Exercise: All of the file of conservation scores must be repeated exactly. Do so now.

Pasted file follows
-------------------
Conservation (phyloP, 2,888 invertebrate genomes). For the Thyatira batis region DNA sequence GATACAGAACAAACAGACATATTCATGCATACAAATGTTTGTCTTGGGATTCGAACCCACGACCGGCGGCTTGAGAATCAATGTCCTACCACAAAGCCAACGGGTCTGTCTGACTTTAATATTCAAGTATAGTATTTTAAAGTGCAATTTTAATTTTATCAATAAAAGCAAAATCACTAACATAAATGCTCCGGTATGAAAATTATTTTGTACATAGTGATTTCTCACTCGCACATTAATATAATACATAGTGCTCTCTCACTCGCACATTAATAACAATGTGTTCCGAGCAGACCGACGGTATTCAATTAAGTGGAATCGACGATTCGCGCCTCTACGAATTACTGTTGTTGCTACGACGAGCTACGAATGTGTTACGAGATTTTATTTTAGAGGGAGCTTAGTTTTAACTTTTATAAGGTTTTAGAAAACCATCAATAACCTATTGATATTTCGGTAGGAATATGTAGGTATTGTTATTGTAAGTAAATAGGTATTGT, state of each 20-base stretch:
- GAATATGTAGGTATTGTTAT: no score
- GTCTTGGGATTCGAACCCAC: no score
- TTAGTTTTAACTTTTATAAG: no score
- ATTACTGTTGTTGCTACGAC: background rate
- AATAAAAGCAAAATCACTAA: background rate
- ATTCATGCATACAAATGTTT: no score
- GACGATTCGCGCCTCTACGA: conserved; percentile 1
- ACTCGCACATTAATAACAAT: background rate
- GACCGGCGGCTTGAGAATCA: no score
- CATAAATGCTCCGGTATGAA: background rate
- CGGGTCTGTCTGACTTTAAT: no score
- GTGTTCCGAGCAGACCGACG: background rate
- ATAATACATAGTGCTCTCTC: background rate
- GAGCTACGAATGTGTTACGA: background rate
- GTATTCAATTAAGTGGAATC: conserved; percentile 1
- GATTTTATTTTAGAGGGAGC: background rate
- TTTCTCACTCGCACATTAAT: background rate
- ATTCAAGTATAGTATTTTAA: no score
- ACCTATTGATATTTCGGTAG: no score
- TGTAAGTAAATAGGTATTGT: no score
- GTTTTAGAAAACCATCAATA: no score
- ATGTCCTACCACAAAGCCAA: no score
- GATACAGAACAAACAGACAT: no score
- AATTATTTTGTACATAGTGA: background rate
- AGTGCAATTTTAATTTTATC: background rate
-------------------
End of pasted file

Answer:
Conservation (phyloP, 2,888 invertebrate genomes). For the Thyatira batis region DNA sequence GATACAGAACAAACAGACATATTCATGCATACAAATGTTTGTCTTGGGATTCGAACCCACGACCGGCGGCTTGAGAATCAATGTCCTACCACAAAGCCAACGGGTCTGTCTGACTTTAATATTCAAGTATAGTATTTTAAAGTGCAATTTTAATTTTATCAATAAAAGCAAAATCACTAACATAAATGCTCCGGTATGAAAATTATTTTGTACATAGTGATTTCTCACTCGCACATTAATATAATACATAGTGCTCTCTCACTCGCACATTAATAACAATGTGTTCCGAGCAGACCGACGGTATTCAATTAAGTGGAATCGACGATTCGCGCCTCTACGAATTACTGTTGTTGCTACGACGAGCTACGAATGTGTTACGAGATTTTATTTTAGAGGGAGCTTAGTTTTAACTTTTATAAGGTTTTAGAAAACCATCAATAACCTATTGATATTTCGGTAGGAATATGTAGGTATTGTTATTGTAAGTAAATAGGTATTGT, state of each 20-base stretch:
- GAATATGTAGGTATTGTTAT: no score
- GTCTTGGGATTCGAACCCAC: no score
- TTAGTTTTAACTTTTATAAG: no score
- ATTACTGTTGTTGCTACGAC: background rate
- AATAAAAGCAAAATCACTAA: background rate
- ATTCATGCATACAAATGTTT: no score
- GACGATTCGCGCCTCTACGA: conserved; percentile 1
- ACTCGCACATTAATAACAAT: background rate
- GACCGGCGGCTTGAGAATCA: no score
- CATAAATGCTCCGGTATGAA: background rate
- CGGGTCTGTCTGACTTTAAT: no score
- GTGTTCCGAGCAGACCGACG: background rate
- ATAATACATAGTGCTCTCTC: background rate
- GAGCTACGAATGTGTTACGA: background rate
- GTATTCAATTAAGTGGAATC: conserved; percentile 1
- GATTTTATTTTAGAGGGAGC: background rate
- TTTCTCACTCGCACATTAAT: background rate
- ATTCAAGTATAGTATTTTAA: no score
- ACCTATTGATATTTCGGTAG: no score
- TGTAAGTAAATAGGTATTGT: no score
- GTTTTAGAAAACCATCAATA: no score
- ATGTCCTACCACAAAGCCAA: no score
- GATACAGAACAAACAGACAT: no score
- AATTATTTTGTACATAGTGA: background rate
- AGTGCAATTTTAATTTTATC: background rate